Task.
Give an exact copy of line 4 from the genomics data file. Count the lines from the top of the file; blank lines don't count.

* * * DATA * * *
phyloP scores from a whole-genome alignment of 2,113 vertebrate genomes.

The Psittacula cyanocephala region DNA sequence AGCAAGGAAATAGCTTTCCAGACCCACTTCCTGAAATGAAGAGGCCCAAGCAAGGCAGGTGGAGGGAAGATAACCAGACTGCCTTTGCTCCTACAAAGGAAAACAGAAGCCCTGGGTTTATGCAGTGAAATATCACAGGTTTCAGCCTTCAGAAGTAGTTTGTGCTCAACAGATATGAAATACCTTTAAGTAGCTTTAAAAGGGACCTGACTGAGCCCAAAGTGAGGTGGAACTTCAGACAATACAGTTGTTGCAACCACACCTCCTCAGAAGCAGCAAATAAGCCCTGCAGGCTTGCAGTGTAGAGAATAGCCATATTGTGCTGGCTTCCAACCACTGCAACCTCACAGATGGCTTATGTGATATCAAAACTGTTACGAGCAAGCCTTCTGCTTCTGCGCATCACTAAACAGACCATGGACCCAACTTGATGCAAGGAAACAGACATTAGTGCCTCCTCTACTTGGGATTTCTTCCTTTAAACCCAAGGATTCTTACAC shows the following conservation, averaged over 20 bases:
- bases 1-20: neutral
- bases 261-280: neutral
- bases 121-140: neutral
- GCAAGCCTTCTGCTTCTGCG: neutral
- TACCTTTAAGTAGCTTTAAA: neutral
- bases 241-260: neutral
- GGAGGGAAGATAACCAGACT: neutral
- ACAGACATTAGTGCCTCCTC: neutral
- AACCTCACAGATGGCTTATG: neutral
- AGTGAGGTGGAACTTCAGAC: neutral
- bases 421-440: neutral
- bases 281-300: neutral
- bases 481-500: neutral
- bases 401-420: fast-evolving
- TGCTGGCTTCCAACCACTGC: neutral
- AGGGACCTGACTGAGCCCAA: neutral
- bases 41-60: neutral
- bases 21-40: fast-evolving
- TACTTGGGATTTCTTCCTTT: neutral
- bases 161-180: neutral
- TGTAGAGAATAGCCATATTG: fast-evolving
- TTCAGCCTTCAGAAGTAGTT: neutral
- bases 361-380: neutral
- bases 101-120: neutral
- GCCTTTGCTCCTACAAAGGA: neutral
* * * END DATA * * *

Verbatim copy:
- bases 261-280: neutral